Mobile: A New Platform, The Same Challenges
I’d bet you a Coke that most large organizations dipping their toes into the mobile BI pool have seen this movie before. That is, they’ve probably tried BI in the past–and probably more than once. As a result, mobile BI isn’t so much a new technology as it the deployment of an existing technology on new platform. And the sooner that most organizations understand that, the better.
To be sure, mobile BI deployment may be quicker an much easier than traditional, on-premise projects (especially if done via private app stores). However, don’t mistake easier for easy. The old rules still apply. Failure rates are typically high and ROI is often low or negative. My friend, IT project failure expert Michael Krigsman, believes that “BI is challenging because it really sits between business and IT. Of course, the technical deployment belongs to IT, however, without business engagement the likelihood is low that the deployment will be successful.”
Truer words have never been uttered.
Whether the processing is performed on a mainframe, server, or smartphone, BI is BI. For instance, the pernicious effects of incomplete or inaccurate data exist irrespective of platform. Ditto dysfunctional cultures, IT-business chasms, and other thorny organizational issues. Mobility and apps aren’t silver BI bullets.
What say you?
As the author of four books, I pay close attention to the publishing world, especially with respect to its use of emerging technologies. Brass tacks: I often
doubt wonder if traditional publishers have truly embraced the Information Age. While I understand the resistance, can’t data analysis and business intelligence help publishing houses improve their batting averages (read: select more successful books, reach their readers better, and avoid expensive mishaps)?
These are just some of the issues broached at O’Reilly’s Tools of Change for Publishing conference. This annual event bills itself as the place in which “the publishing and tech industries converge, as practitioners and executives from both camps share what they’ve learned from their successes and failures, explore ideas, and join together to navigate publishing’s ongoing transformation.” From a recent article reflecting upon TOC 2012:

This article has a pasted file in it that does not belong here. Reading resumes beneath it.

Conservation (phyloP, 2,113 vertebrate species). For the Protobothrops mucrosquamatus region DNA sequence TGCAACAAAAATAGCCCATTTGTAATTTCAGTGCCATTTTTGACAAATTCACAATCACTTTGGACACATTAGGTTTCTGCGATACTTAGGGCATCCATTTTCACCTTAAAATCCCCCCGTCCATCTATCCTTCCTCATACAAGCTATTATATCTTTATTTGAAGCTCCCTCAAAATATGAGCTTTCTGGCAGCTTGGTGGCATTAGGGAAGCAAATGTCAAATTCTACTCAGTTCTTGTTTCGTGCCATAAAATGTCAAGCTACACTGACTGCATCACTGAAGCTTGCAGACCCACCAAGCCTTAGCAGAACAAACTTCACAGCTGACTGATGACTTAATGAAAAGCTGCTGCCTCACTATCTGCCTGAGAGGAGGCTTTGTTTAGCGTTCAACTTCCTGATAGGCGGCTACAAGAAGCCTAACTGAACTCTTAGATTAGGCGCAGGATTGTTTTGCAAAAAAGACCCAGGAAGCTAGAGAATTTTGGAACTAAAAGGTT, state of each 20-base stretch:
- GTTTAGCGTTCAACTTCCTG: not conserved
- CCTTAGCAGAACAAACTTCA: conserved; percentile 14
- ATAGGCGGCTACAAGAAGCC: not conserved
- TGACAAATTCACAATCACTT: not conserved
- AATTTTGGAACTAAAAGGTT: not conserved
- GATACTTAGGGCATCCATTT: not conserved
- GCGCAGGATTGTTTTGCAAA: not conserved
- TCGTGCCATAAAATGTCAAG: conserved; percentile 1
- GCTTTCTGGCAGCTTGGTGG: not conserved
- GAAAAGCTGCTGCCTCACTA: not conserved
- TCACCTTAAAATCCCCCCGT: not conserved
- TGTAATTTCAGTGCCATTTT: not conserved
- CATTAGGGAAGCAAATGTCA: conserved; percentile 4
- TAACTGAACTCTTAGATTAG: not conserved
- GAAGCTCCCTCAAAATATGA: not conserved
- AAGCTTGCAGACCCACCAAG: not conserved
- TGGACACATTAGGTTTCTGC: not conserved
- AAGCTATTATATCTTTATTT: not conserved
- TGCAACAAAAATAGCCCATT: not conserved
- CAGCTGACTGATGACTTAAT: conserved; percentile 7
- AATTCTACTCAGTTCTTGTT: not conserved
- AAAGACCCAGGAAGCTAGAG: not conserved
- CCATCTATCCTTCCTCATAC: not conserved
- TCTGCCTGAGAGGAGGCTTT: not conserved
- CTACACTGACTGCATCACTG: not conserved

If one thing was clear from this year’s TOC it’s that the publishing business is finally getting serious about data and analytics. This can mean looking at the granularity of day-to-day marketing strategies — such as when to send out a tweet to get maximum re-tweets on your social network (there’s an app for that), making quantitative assessments of the number of books a “library power patron” will buy based on their reading habits (one bought for every two borrowed), or the likelihood of a German to feel bad about downloading a pirated e-book from BitTorrent (not so much).
Years ago, most publishers selected books exclusively upon the recommendations of acquisition editors. AEs have been the gatekeepers, those coveted folks who somehow knew which books would be successful.
Except many of them didn’t.
Bad Batting Averages
In fact, the number of misses by big publishers is pretty astounding. Stephen King received hundreds of scathing rejection letters before he proved himself a book-selling machine. Publishers passed on initial manuscripts of Chicken Soup for the Soul, a franchise that has reached tens of millions of people. John Grisham self-published his first book.
I could go on but you get my point: relying upon hunches and intuition isn’t exactly a recipe for successful decisions, and book sales are no exception to this rule. Slowly, publishes are recognizing this fact and embracing analytics and Big Data. They have to; their margins are being squeezed and they have no choice but to adapt or die. While developing the perfect equation to predict book sales may be impossible (there are always Black Swans), no doubt publishers can benefit from a more information-driven approach to managing their business. After all, it worked for the Oakland A’s, right?
Simon Says: It’s Not Just About Previous Book Sales
Individual judgment will always matter in evaluating any business opportunity. No one is saying that machines, data, and algorithms need to completely supplant the need for human intervention. The data may tell us what, but it may not tell us why? Plus, there are always times in which it makes sense to bet big the other way–to ignore the data. Maybe 20 years ago, an author who sold 20,000 copies of a book might sell more or less the same number. These days, however, publishers are using new and often fuzzier metrics like an author’s (or prospective author’s)
- Twitter followers
- site’s Google PageRank or Alexa ranking
- RSS subscribers
- size of mailing list
- number of Facebook fans
- Klout score
- and others
What say you?
It’s no wonder they call it a dashboard… Like your car, your business could scarcely move forward without it. A well designed intelligence dashboard provides a snapshot of the overall health of your operations and gives immediate insight into areas that need improvement or tuning. In short, it’s key to keeping your finger on the pulse of your business.
At a minimum it helps:
1. Provide needed performance metrics and data for decision making.
2. Save time by showing only key reports.
3. Communicate trends with team members and management.